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Or:La

With her own label Deep Sea Frequency – which has already seen releases from Pepe and DJ Seinfeld – the Derry-born selector’s blend of breaks and house are perfect for an early afternoon slot; just watch her legendary Boiler Room set and you’ll see why!

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Amelie Lens

Antwerp’s unstoppable techno queen is known for delivering thunderous, punishing stompers – and with the announcement of her own label this week, Amelie is bound to play to a crowd of thousands as she does most weekends.

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Honey Dijon

Known for creating an endlessly energetic atmosphere when ever she’s in control, missing the Chicago DJ and producer is unforgivable: funky, party vibes guaranteed.

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Mall Grab

Australia’s Jordan Alexander aka Mall Grab is responsible for catapulting the lo-fi house scene out of the underground, thanks to his euphoric releases on Hot Haus Records and more recently his European Nonstop Feeling tour. Always carrying an eclectic record bag, Jordan’s DJ sets are an unpredictable mix of bubbling house grooves and older classics.

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HAAi

A recent Phonox resident and with her own label in the form of Coconut Beats, watching HAAi bring her journeying, explorative sets to an intimate space like Gain is high on our list this weekend.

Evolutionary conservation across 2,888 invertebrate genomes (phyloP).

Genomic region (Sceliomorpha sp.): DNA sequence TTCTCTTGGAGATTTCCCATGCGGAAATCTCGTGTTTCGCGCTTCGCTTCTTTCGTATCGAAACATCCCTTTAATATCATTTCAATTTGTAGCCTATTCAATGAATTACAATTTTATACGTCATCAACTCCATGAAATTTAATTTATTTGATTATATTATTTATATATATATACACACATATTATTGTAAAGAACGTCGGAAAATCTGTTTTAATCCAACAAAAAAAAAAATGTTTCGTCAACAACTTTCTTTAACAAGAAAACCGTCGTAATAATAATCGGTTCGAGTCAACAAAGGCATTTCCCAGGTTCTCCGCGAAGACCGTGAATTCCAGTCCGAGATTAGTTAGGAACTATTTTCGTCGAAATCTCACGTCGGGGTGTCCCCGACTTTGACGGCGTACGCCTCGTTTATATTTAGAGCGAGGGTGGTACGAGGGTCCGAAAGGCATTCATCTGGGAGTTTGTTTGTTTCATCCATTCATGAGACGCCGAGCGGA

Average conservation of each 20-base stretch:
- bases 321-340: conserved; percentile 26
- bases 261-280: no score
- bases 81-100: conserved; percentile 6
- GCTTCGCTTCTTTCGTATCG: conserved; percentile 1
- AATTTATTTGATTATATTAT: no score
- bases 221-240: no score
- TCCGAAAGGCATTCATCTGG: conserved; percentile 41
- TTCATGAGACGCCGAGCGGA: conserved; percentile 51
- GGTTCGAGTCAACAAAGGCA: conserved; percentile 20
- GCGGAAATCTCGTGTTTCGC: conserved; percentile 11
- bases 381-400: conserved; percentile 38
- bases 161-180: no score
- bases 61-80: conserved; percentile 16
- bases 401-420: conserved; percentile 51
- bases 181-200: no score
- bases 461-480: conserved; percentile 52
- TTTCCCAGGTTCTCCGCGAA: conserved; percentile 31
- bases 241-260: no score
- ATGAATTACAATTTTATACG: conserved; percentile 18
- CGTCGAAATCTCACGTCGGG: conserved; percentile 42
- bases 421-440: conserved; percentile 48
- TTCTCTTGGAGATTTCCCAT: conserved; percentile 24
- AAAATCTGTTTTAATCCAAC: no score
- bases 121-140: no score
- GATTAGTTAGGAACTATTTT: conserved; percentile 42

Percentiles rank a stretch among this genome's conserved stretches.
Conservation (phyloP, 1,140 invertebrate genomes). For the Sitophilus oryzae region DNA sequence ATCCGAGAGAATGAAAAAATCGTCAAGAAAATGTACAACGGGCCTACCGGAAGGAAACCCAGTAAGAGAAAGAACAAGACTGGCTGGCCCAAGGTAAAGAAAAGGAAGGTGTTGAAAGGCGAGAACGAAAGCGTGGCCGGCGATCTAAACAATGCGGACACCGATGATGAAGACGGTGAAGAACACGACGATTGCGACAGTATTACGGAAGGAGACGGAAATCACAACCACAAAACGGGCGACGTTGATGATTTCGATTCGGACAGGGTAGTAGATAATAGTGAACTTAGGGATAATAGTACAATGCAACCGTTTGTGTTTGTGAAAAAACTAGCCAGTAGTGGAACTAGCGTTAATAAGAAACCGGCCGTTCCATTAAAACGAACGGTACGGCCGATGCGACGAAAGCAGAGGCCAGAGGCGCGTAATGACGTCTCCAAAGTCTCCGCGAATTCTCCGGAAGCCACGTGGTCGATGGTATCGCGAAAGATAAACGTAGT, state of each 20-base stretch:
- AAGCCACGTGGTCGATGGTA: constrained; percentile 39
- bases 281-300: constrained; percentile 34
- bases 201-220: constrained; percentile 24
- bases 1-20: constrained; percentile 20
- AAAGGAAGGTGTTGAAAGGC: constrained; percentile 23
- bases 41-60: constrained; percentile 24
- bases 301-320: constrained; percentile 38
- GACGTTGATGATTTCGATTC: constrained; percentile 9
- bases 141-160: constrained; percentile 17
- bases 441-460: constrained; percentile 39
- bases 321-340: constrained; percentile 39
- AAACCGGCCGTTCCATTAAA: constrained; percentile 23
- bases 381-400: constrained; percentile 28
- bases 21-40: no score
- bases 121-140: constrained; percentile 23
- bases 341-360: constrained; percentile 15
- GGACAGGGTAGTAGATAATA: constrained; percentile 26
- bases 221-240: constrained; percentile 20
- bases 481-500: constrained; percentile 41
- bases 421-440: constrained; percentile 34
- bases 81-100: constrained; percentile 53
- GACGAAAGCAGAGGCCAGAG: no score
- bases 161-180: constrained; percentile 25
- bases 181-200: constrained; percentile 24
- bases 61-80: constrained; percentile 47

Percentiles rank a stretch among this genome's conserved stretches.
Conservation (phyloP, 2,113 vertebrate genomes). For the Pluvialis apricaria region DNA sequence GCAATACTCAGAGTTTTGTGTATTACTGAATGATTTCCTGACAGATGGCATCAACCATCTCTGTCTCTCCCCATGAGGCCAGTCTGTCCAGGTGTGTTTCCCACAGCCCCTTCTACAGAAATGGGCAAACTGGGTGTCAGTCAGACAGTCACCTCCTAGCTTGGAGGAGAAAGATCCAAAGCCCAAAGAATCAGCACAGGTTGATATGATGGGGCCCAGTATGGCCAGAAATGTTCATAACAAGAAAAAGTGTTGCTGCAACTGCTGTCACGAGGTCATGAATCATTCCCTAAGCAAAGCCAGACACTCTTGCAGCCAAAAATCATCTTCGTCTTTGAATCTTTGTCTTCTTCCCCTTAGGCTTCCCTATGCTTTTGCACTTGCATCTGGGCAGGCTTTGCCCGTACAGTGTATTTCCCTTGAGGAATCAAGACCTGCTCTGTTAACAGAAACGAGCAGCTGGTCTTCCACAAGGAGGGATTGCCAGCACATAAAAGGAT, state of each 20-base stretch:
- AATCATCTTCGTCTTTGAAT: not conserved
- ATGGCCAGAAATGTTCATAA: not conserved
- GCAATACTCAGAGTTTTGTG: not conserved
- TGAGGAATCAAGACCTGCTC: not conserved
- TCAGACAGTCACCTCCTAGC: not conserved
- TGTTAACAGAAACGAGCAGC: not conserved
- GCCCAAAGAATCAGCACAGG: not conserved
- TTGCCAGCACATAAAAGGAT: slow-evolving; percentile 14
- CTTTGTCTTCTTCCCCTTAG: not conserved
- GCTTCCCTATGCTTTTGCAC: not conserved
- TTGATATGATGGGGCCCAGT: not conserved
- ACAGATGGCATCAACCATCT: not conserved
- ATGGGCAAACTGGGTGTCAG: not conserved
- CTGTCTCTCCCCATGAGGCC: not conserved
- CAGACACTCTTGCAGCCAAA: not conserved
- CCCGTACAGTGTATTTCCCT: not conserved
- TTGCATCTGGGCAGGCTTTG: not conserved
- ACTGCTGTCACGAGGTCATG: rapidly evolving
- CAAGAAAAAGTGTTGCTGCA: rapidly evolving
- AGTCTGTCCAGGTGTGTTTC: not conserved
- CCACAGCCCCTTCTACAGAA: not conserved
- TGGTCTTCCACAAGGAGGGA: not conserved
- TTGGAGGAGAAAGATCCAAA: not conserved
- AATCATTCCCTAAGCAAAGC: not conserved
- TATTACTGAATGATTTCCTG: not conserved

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Denis Sulta

Like Mall Grab, you never know which direction this Glaswegian party-starter is going to go when he steps up; from house, techno and disco to a bit of ABBA or Prince, nothing is off limits.

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DGTL Amsterdam runs from March 30th to April 1st. For tickets visit www.dgtl.nl

Words: Ben Jolley

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Blue Lab Beats are special; their necessity to the London underground scene is evident in their debut album, ‘Xover’.

It’s 16 tracks long, which seems like a lot, but each track brings something unique to the table. Collaborating with some of London’s finest (Kojey Radical, Moses Boyd), it’s no surprise that this teenage duo are steadily on the rise.

The record puts a unique spin on jazz and marries it with hip-hop, lo-fi, rap, and in places, pop. If this debut is anything to go by, the duo is well on the path to success.

9/10

Words: Genevieve Torabi

Dig it? Dig deeper: Ezra Collective, Nubya Garcia, Poppy Ajudha